Had a reader of this column not drawn it to my attention I would have missed the article in the Wall Street Journal of Thursday, Aug. 15.
I borrowed a copy of the paper and found the piece by Hiroyuki Kachi. The headline was intriguing: “Is that ice cream on your beer? Japan’s wacky summer brews.” Turns out that Japan’s largest breweries, Asahi and Kirin, have suffered significant loss of sales in recent years. They are by no means alone in this dilemma: large brewers around the world, including this country, face shrinking sales of their mainstream beers.
To appeal to a new spectrum of drinkers, especially women consumers, the two Japanese companies have turned to new products including some pretty outrageous cocktails such as beer containing pineapple juice (which doesn’t sound too bad) or fermented milk (which sounds horrid). The fermented milk is quite acidic; it’s called Calpis (Calpico in the USA for obvious reasons) and is made in a similar way to yogurt by fermentation with lactic acid bacteria. In Japan, some dark beers are served over ice with a squeeze of lemon and a sprig of mint.
But you know there is nothing new under the sun: everyone is familiar with the lime and salt served with cans of Tecate and there related products like Bud Light Lime; we know how to make a thirst-quenching shandy or Radlers by adding lemonade to beer or raspberry juice in wheat beers (or a lemon slice). Using lactic sour milk in beer reminds me of the sour beers made by lactic fermentation by some craft brewers. Except for the herbal additions, serving beer over ice recalls the immensely successful gimmick of serving Magner’s Irish cider over ice that I experienced a few year’s ago in the UK. We can even add tomato/clam/lime juice to make e.g. Budweiser Chelada. And so on.
But in fact there is something new under the sun and the WSJ article brought it to my attention: frozen beer foam atop a standard pint!
Now this would have been but a curiosity if it had remained in Japan; but Kirin Brewing Co. has brought it to the USA specifically to Dodger Stadium in Los Angeles (logical because Kirin beer is brewed under license in L.A.). At $11 a pint it is not exactly cheap but neither is anything else at a ball-park and it has huge novelty appeal. There is also a practical advantage to those for whom beer is only good when cold: the frozen foam cap keeps the beer cold for an extra half hour (much longer than is needed for the average beer drinker at a baseball game I should think).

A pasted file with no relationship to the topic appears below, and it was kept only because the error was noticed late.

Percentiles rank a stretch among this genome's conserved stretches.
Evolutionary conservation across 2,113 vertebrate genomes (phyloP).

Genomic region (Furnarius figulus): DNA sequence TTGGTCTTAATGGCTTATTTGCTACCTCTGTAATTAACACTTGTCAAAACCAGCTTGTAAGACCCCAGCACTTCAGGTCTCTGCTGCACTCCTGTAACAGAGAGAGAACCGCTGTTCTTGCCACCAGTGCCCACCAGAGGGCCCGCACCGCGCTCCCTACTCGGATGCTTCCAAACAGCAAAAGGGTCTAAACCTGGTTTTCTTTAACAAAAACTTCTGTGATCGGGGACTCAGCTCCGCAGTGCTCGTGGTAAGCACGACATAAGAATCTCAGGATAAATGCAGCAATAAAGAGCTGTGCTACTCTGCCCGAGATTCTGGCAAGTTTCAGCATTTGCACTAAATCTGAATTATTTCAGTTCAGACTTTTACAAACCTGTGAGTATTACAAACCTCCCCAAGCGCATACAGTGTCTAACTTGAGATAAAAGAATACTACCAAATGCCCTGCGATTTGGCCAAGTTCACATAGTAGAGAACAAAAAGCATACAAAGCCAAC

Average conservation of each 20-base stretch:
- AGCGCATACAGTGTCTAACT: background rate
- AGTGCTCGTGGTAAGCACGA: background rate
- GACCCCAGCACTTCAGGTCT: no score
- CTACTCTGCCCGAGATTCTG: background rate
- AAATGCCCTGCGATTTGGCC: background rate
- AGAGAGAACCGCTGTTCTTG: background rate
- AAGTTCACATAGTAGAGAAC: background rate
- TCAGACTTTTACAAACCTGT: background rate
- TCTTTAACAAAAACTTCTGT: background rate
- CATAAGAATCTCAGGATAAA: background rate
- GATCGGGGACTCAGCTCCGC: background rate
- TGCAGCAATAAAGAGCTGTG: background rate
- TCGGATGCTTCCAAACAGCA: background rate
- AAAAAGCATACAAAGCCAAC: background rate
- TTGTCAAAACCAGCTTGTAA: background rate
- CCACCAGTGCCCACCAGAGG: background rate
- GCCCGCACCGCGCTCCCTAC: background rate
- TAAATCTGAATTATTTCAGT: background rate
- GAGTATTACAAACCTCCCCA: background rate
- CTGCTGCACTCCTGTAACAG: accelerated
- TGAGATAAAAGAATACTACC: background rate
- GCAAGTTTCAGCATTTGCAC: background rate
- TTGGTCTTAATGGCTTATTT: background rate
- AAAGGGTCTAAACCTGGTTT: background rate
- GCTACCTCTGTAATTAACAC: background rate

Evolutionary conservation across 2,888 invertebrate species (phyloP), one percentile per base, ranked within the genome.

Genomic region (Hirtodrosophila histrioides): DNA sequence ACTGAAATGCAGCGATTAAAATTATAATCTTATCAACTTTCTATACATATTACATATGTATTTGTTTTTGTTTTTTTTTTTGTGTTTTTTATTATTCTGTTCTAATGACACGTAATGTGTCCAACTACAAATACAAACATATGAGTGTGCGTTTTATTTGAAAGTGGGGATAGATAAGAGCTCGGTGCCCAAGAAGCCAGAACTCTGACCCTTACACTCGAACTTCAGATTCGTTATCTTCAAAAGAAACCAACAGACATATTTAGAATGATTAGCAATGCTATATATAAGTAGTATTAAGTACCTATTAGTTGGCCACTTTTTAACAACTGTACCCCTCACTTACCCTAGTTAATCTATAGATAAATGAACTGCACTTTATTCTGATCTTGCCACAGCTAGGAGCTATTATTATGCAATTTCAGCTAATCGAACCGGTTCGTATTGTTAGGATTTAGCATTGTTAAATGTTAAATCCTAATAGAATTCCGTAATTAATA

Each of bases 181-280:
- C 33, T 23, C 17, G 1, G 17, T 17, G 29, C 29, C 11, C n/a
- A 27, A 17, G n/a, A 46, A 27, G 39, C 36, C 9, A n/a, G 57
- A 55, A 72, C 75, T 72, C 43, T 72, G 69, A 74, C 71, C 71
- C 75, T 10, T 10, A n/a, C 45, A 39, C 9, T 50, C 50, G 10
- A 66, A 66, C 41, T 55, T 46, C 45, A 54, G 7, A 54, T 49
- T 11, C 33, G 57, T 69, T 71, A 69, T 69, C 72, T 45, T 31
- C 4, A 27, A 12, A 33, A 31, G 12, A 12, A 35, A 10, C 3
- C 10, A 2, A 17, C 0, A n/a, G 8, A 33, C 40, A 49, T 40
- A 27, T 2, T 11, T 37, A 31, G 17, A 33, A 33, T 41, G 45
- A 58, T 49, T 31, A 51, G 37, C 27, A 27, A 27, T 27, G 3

The foam looks like and is dispensed like a dollop of soft-serve ice cream that floats on the beer; it is created in a special freezer-dispenser behind the bar that reminds me of a Slushy machine. The foam is actually frozen carbonated beer so that when it melts it does not dilute the beer and apparently tastes perfectly fine.
Craft brewing is about the only segment of the brewing industry, most anywhere, that is enjoying significant growth. Large brewers see this and, because craft beers with their intense flavors and colors, are not particularly difficult to make the major breweries are making similar competing products. They are also buying popular and successful craft brewing companies to add those products and brands to their portfolio. Large brewers in the USA, as far as I know, have no interest in ice-cream-like-foam on beers but you never know; after all, Guinness is famous for its stable creamy foam and a high-tech investment makes it possible for the company to deliver that effect from cans and even bottles.
But large brewers making craft beers gives craft brewers heart-burn. They claim that such beers as the Shock Top range of products (by Anheuser-Busch-Inbev) and Blue Moon (by Miller-Coors) are not really craft beers, but merely ride on the reputation of “authentic” (whatever that means) craft brews; craft brewers call craft products of the large breweries “crafty” beers. Of course large brewers compete in events such as the GABF (Great American Beer Festival) and often come away with a fistful of medals. Welcome to the world of competition.
Turns out that the Brewers Association, to which most small brewers belong, defines craft brewers in three ways: they must (a) produce no more then 6,000,000 barrels of beer annually (by most standards this is a lot of beer and hardly micro-brew!) (b) be independent (that is less than 25 percent owned by a non-craft brewing entity) and finally (c) use traditional brewing methods and materials (all brewers do that).
There is an additional complication that small-scale brewers themselves have created: many do not actually own brewing facilities but have their beers made under license by another brewer. Curiously, the very successful Sam Adams range of beers started life being brewed under license by Millers. There are other schemes by which a brewer can rent a brewery and use it himself independent of the actual owner. This muddies the water of “authenticity” upon which many craft brewers rely for their point of difference from the large brewers and indeed from each other. So small brewers are turning to local sources of raw materials; that should work as a point of difference.
Though doubtless some beer drinkers have deep concerns about such things as authenticity, most consumers probably really don’t care much as long as the beer is to their liking, is reasonably priced, consistent in quality and readily available.
After all beer is beer and brewing is brewing and it is all made by brewers working in breweries (despite ice cream foam).
— Reach Michael Lewis at firstname.lastname@example.org. Comment on this column at www.davisenterprise.com